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Daniel D. Stuhlman

Parashat Shelah-Lecha

This week we read about the sending of the spies by Moshe to the land of Canaan, the future Land of Israel, to learn about the people and the geography. Each tribe had representatives and are named in the first verses of this parasha. This was a turning point in the journey out of Egypt.  Up until this time, the Israelites were not destined to wander for 40 years.  After the poor report it was realized that all of the previous slaves needed to die off.

Of all the men sent on this mission only Yehoshua was mentioned earlier in the Torah.  Yehoshua had military experience in the war against Amalek and was the first person to greet Moshe when he came down from Mt. Sinai.  The third time we see Yehoshua is when he defends the honor of Moshe against the inappropriate prophecies of Eldad and Meidad (Bamidbar 11:28).

In a parasha class this week someone asked, “If God had promised the land to the Israelites, why were spies needed?” This kind of question can be answered on several levels, but I’ll answer it from the practical or logistical perspective.  While God gave Moshe and the Israelites the plan, the implementation was dependent on the ability of the people.  Already on the journey from Egypt, people had rebelled.  The incident with the Golden Calf showed that some people did not believe in the mission to settle the Land.  In the organization the leader may have the vision and ability to allocate resources, but the people have to take over the daily tasks.  The sending of the spies was needed to investigate the strengths and weaknesses of the inhabitants and the geography.  This was also a test.  Could God trust the current people to conquer the Land?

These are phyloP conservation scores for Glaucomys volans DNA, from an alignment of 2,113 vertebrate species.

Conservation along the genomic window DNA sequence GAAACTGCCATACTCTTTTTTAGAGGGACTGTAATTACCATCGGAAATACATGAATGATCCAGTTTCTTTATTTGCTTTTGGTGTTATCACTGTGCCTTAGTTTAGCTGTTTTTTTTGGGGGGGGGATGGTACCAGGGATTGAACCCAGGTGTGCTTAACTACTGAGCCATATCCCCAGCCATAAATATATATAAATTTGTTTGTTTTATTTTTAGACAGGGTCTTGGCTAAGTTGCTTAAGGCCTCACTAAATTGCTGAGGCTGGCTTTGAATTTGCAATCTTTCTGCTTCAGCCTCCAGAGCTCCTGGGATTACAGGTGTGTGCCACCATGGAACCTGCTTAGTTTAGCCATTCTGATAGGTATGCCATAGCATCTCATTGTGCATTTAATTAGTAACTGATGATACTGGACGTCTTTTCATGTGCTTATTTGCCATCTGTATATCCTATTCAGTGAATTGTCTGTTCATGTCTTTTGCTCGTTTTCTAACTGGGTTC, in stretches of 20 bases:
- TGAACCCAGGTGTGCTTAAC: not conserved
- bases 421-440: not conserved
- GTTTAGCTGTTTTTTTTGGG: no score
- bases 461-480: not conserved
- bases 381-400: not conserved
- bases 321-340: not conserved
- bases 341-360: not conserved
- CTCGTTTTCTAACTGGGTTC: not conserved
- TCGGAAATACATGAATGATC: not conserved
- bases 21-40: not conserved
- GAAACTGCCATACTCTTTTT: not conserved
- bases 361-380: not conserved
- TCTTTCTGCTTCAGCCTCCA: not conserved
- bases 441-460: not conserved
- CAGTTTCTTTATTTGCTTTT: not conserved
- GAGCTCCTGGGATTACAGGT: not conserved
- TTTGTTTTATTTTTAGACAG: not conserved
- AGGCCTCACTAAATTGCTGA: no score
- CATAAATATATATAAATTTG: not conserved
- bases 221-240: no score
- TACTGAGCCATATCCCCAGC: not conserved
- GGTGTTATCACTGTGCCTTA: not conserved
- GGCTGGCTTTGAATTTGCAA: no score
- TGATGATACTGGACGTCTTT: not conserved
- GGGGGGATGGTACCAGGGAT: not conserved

When the spies returned with a negative report the people questioned the Divine commands and plans.  Yehoshua and Caleb gave people hope.  The cluster of grapes they carried was both a real artifact of the Land and a symbol of God’s words and plans.  Yehoshua and Caleb did not know at the time that the cluster grapes would be a symbol for modern Israeli tourism or that grapes would become wine, the beverage that helps sanctify the Shabbat and holidays. There is a connection between welcoming the Shabbat and entering the Land of Israel.  The day is not holy without sanctification and the Land is not ours without the philosophical, religious, and physical conquest.  Promising the Land, points us in the right direction; conquest makes it ours.

Discussion questions:

  1. If you sent people to investigate and they returned with a glowing report because they didn’t want to disappoint you would you be able to accomplish the mission?  In other words, how do you get the information that you need even if the answer is not what you want?  Can you accept bad news?
  2. What was the “real” sin of the spies?
About the Author
Lives in Chicago, Illinois USA. Academic and synagogue librarian for more than 40 years. Graduate of Columbia University in the City of New York, Jewish Theological Seminary, and Jewish University of America. MHL and DHL in Tanah. Gabbai Sheni of Kehilath Jacob Beth Shmuel in Chicago for more than 40 years.
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